2. In 2005 a discovery was made that might eventually lead to cloning.

Apparently there were red blood cells and soft tissue found in a T. rex skeleton. But would it really be that good of an idea?


1. When crunching the numbers it was found that the yearly expenses for such a park would be around $12 billion a year.

I can almost see a rich person doing this if it became feasible. Thanks but I’ll watch the newscasts when something goes wrong.

This is the Oldest Fossil of a Plesiosaur From the Dinosaur Era

Tuesday, December 19, 2017

This is the Oldest Fossil of a Plesiosaur From the Dinosaur Era

Plesiosaurs were especially effective swimmers. These long extinct “paddle saurians” propelled themselves through the oceans by employing “underwater flight”—similar to sea turtles and penguins. Paleontologist from the University of Bonn, Germany, together with colleagues from Japan and France, now describe the oldest plesiosaur in the journal Science Advances. The fossil comes from the earliest part of the Triassic period and is about 201 million years old.

Instead of laboriously pushing the water out of the way with their paddles, plesiosaurs glided with limbs modified as underwater wings. They had small heads and long, streamlined necks. Their stout bodies had strong muscles to keep those wings in motion. Compared to other marine reptiles, the tail was short, because it was only used for steering. This evolutionary design was very successful, but curiously, it did not evolve again after the extinction of the plesiosaurs, according to paleontologist Prof. Martin Sander from the Steinmann Institute of Geology, Mineralogy, and Paleontology of the University of Bonn.

The long-extinct paddle saurians could easily have held their own against today’s water animals. Whereas sea turtles mainly use their strong forelimbs for propulsion, the plesiosaurs moved all four limbs together, resulting in powerful thrust. These ancient animals did not have a shell like turtles, however. Plesiosaurs fed on fish. Numerous fossils document a global distribution of the group during the Jurassic and Cretaceous periods.

The private collector Michael Mertens discovered a truly exceptional specimen during quarrying operations in a clay pit in Westphalia, Germany, in 2013. The subsequent evaluation by the LWL-Museum für Naturkunde in Münster, Germany, revealed that the find represents a marine reptile from the Triassic, the period that predates the Jurassic. This news reached Prof. Sander of the University of Bonn while on sabbatical in Los Angeles. “I could not believe that there was a plesiosaur from the Triassic, given that these animals had been studied by paleontologist for nearly 300 years, and never was there one older than Jurassic,” said Sander.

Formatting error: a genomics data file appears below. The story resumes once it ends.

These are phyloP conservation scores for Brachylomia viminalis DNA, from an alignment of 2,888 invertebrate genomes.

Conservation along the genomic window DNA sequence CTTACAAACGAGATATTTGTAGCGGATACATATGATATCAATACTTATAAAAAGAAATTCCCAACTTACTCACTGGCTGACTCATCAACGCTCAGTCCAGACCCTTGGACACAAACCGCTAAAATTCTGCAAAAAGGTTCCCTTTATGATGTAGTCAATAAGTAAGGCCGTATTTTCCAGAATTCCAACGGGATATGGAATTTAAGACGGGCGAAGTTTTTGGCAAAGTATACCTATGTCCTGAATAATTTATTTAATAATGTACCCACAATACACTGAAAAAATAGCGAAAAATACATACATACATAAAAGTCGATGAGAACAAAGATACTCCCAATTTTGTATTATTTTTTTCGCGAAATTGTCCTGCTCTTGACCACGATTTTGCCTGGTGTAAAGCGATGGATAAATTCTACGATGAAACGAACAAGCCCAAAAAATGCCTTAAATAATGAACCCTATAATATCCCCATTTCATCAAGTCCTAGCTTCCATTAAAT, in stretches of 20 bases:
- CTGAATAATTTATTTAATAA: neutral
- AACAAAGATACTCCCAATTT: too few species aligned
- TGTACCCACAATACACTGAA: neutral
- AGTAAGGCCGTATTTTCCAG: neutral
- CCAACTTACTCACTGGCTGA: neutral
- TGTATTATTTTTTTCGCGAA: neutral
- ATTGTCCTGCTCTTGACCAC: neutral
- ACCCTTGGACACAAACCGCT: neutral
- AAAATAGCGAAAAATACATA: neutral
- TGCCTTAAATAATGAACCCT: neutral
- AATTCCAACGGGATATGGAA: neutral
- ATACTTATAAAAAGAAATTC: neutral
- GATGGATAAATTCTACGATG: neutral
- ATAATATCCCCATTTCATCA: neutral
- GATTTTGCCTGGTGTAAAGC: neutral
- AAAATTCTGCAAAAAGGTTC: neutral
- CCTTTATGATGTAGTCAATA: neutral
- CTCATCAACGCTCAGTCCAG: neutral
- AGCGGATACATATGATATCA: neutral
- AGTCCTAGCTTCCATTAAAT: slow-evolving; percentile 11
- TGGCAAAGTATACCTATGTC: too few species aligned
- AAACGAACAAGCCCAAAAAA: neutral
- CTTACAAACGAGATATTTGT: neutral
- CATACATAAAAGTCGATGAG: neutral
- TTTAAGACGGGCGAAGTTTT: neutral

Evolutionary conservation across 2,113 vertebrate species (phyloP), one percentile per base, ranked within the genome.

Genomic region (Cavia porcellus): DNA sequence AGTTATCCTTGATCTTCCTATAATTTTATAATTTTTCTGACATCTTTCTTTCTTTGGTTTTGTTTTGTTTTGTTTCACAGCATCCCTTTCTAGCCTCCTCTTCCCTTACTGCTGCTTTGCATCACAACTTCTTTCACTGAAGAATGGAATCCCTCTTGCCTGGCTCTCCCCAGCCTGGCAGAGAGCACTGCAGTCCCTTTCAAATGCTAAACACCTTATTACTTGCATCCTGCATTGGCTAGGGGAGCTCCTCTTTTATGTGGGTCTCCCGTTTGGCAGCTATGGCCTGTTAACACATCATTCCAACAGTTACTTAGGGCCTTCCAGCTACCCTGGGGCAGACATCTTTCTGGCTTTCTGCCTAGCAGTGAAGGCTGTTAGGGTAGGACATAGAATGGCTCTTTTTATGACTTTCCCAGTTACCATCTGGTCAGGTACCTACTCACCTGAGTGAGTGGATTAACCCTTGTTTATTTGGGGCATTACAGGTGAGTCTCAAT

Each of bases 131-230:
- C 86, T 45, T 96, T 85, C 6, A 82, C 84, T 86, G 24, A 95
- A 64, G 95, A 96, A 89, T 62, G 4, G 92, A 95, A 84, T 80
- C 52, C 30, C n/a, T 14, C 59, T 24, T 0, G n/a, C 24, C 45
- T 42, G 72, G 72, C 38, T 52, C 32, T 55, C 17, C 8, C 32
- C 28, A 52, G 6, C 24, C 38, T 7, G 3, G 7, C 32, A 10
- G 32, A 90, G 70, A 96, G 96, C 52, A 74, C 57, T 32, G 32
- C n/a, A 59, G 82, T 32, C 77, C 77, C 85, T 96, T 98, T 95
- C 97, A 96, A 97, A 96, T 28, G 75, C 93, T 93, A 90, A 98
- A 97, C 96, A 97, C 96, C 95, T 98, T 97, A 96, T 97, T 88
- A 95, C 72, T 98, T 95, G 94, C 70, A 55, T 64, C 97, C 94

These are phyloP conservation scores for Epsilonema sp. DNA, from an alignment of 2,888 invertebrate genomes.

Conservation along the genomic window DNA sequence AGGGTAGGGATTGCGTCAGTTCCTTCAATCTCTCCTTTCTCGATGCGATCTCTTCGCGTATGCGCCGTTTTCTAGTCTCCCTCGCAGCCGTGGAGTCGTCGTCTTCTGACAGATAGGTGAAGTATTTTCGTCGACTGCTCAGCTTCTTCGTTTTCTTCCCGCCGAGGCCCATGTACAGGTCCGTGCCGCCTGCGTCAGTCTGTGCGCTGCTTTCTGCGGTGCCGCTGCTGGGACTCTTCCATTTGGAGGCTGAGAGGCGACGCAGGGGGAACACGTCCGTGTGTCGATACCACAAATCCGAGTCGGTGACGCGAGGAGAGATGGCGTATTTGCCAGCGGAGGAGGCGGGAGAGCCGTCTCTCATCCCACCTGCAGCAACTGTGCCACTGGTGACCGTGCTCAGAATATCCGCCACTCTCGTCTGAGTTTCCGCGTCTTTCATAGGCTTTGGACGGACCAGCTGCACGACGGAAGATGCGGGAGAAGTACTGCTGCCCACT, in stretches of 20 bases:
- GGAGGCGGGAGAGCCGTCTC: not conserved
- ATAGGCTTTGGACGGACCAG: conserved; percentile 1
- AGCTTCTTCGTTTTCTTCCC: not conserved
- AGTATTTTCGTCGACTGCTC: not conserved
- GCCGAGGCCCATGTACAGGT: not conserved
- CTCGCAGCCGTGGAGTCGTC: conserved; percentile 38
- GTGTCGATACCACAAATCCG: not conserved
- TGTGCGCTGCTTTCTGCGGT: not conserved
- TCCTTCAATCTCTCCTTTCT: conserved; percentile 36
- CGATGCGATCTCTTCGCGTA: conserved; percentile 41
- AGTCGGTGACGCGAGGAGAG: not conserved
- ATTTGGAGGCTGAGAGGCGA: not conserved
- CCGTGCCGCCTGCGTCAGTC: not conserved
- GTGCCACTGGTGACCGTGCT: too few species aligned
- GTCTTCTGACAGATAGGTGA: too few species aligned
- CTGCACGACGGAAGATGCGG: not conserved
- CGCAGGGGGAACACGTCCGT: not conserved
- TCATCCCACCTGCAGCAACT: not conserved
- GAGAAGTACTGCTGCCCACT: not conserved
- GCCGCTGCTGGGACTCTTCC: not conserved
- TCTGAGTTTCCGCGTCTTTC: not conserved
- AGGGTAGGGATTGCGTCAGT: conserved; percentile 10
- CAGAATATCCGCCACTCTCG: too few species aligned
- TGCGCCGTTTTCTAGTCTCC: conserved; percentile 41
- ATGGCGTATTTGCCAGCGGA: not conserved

He also notes that only through the timely and efficient cooperation between the private collector, the natural heritage protection agency, the Münster museum, and the scientists, the unique find could be described and published. The detailed research by Ph.D. student Tanja Wintrich of the Steinmann Institute of the University of Bonn revealed that the find represents the oldest plesiosaur, at an age of about 201 million years, which makes it the only plesiosaur skeleton from the Triassic period.

Paleontologists Tanja Wintrich and Martin Sander from the University of Bonn inspect the skeleton of Rhaeticosaurus in the laboratory of the LWL-Museum für Naturkunde in Münster (Germany). Credit: Yasuhisa Nakajima

The reconstructed length of the skeleton is 237 cm (7′ 7″) (part of the neck was lost to quarrying). “We are looking at a relatively small plesiosaur,” says Wintrich. The scientists bestowed the name Rhaeticosaurus mertensi on the unique fossil. The first part of the name refers to its geologic age (Rhaetian) and the second part honors the discoverer. Together with scientists from Osaka Natural History Museum, the University of Osaka, the University of Tokyo and the Paris Natural History Museum, the team from Bonn studied a bone sample. First, they examined the interior of the bone using computed tomography. Then they cut thin sections for microscopic study from especially promising parts of the bone.

Based on the growth marks in the bones, the researchers recognized that Rhaeticosaurus was a fast-growing youngster. They compared the thin sections with those from young plesiosaurs from the Jurassic and Cretaceous. “Plesiosaurs apparently grew extremely fast before reaching sexual maturity,” says Sander. The paleontologists interprets this as a clear indication that plesiosaurs were warm-blooded. Since plesiosaurs spread quickly all over the world, “they must have been able to regulate their body temperature to be able to invade cooler parts of the ocean,” says the paleontologist. Because of their warm-bloodedness and their efficient locomotion, plesiosaurs were extremely successful and widespread—until they disappeared from the face of the earth. Sander says, “At the end of the Cretaceous, a meteorite impact together with volcanic eruptions lead to an ecosystem collapse, of which plesiosaurs were prominent victims.”

More information: Tanja Wintrich, Shoji Hayashi, Alexandra Houssaye, Yasuhisa Nakajima, P. Martin Sander: A Triassic plesiosaurian skeleton and bone histology inform on evolution of a unique body plan, Science AdvancesDOI: 10.1126/sciadv.1701144 ,

Journal reference: Science Advances

Provided by: University of Bonn


Back From the Dead? Jurassic Park Gene Technology Could CLONE Extinct Tasmanian Tiger